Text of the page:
‘Come here,’ my father had said.
His brow was a weathered headstone.
The sofa was soft beside him. Worn and stained and comfortable
The words jolted and scratched out of his mouth.
A machine breaking down but still running.
Sentence by sentence, his throat was oiled.
I never knew that death could be said
In so many words.
We brought flowers, of course,
But what kind I could not say.
Only that the colours seemed sun-bleached and too white.
The next announcement was by my school
Although I’d heard it before.
It was not said in voice, but in whisper.
But when the boy’s parents came to school,
They screamed like train brakes.
The boy was with the railway tracks
I cannot remember his name.
(I told myself I’d never forget his name).
One by one, the announcements came
Every time the machine seemed slicker, more oiled.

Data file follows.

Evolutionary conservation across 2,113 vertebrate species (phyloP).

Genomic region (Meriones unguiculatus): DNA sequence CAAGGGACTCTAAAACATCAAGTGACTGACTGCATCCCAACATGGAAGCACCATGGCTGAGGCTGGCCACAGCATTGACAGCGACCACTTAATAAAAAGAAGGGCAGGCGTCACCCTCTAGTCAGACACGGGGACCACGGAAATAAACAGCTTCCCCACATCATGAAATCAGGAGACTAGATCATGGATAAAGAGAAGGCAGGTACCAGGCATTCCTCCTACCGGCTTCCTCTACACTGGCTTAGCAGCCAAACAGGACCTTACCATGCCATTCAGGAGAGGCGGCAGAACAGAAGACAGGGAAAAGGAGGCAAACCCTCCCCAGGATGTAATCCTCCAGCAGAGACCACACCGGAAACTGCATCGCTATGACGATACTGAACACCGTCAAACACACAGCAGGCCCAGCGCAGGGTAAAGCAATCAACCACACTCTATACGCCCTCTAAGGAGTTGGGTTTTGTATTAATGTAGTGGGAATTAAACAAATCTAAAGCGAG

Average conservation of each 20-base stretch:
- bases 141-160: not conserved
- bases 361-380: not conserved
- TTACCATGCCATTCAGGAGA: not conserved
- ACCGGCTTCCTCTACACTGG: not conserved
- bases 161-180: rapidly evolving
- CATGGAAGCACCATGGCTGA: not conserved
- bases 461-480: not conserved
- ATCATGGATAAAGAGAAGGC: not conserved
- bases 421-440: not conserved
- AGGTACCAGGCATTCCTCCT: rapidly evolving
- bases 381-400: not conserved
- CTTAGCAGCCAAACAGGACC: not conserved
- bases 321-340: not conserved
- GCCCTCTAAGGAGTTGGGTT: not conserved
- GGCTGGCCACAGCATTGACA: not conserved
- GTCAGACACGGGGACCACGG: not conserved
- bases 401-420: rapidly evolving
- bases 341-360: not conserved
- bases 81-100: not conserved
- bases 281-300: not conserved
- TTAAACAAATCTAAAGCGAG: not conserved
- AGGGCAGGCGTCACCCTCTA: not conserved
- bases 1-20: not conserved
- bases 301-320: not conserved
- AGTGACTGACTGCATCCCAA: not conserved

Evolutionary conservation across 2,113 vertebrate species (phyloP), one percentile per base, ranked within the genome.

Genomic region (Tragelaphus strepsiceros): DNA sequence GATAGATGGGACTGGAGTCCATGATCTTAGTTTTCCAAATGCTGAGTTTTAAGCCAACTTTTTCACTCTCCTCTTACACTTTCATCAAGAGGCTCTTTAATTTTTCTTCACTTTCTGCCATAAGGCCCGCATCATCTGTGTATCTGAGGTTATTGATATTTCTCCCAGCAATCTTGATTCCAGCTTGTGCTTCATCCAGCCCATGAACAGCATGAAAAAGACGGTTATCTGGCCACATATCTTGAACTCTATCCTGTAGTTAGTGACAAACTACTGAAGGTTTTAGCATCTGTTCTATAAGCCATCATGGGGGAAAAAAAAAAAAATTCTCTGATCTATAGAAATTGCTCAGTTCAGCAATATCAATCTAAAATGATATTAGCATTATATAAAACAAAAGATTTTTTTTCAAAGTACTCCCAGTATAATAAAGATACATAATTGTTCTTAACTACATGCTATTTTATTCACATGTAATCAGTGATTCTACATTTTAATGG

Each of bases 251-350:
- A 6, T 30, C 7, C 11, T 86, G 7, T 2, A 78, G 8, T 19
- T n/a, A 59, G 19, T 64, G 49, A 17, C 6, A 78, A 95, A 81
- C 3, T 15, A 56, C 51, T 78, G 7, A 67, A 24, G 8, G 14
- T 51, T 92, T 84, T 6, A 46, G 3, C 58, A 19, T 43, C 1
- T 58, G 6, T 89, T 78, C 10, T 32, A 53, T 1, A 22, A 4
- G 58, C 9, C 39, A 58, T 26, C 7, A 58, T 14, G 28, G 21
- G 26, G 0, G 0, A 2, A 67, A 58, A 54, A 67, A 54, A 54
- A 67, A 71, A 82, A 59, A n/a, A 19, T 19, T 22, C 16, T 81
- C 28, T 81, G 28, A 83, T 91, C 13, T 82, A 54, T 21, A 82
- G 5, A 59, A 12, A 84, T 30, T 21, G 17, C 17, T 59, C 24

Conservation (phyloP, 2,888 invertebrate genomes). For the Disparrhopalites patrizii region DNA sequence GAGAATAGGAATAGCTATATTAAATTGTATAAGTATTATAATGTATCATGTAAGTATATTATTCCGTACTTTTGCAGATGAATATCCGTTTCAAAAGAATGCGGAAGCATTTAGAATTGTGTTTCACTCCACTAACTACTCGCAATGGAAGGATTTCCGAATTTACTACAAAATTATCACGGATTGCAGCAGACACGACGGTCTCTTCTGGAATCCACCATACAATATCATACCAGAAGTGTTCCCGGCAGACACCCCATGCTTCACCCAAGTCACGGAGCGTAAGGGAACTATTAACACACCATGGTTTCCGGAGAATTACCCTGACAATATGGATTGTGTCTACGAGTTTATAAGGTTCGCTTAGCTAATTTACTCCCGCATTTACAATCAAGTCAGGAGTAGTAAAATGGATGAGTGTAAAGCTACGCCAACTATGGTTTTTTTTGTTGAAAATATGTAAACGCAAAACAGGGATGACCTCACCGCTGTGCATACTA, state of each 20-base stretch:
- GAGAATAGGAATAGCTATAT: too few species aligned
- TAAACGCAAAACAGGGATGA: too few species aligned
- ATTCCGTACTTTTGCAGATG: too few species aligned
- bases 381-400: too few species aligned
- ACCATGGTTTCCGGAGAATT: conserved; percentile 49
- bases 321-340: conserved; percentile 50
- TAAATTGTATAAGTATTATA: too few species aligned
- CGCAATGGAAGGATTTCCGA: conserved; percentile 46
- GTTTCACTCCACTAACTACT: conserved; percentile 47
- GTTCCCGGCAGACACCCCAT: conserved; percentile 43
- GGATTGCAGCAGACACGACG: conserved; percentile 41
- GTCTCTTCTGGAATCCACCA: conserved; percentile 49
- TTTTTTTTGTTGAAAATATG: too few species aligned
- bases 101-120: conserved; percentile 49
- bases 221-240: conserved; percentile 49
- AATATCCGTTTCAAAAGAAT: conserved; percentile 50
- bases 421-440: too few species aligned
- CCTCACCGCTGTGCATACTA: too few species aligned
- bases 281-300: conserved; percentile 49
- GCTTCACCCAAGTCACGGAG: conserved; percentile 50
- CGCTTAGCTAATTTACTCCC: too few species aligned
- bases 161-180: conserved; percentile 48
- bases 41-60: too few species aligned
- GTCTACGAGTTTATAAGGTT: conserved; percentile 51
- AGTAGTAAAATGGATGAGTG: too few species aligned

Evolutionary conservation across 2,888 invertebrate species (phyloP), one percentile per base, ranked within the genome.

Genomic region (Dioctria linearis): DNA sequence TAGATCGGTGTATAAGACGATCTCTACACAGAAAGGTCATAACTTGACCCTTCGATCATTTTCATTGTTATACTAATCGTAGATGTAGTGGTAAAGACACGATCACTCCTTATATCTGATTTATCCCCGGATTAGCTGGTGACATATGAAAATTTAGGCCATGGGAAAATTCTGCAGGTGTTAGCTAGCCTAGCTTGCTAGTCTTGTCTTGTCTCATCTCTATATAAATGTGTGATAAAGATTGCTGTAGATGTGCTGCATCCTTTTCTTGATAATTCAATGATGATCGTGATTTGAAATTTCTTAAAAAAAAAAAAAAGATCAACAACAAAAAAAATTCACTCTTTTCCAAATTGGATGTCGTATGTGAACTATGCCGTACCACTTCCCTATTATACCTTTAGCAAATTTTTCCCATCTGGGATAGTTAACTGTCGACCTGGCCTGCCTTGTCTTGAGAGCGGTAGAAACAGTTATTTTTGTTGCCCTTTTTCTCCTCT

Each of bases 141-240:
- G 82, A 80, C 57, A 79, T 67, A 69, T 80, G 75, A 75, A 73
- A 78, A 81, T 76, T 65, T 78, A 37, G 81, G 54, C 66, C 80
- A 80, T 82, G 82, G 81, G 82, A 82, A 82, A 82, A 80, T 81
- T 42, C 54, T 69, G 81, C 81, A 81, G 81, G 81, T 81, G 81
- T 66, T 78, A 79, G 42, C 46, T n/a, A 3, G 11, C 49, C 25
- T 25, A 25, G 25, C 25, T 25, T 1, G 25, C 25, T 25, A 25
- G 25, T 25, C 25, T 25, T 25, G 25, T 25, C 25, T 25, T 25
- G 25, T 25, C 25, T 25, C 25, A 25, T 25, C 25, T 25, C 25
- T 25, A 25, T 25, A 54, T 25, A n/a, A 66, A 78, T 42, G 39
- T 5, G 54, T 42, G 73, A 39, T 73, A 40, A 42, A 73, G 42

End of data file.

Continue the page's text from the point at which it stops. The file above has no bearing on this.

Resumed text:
And one by one,
Their exclamation marks became full stops.
The stone house played like a music box.
Turning over its spool, and dinging metal soldiers.
What private machinations lie in that box?
It is so beautiful to hear,
As the men drag their ropes down and down again.
They sweat, their hands burning.
But ears do not hear their pain, only the bells.
My! How they sing!
And as I look inside, I can see the choir shuffling in,
Coy smiles here and there.
Chosen of men and chosen of God.
Their voices join the bells. But they do not sing.
It sounds closer to screams.
(I cannot help but hear them as a little boy’s scream.)
The ropes of the bells look more like intestines,
Fat and taut. The men do not notice and pull faster and harder.
Their pain turning to pleasure.
Twisting, pulling, thumbing into clay
Transforming, revolving, remaking anew.
I turn away. The bells are too loud.
The men’s faces too perverse.
And the screaming now sounds like many instead of one.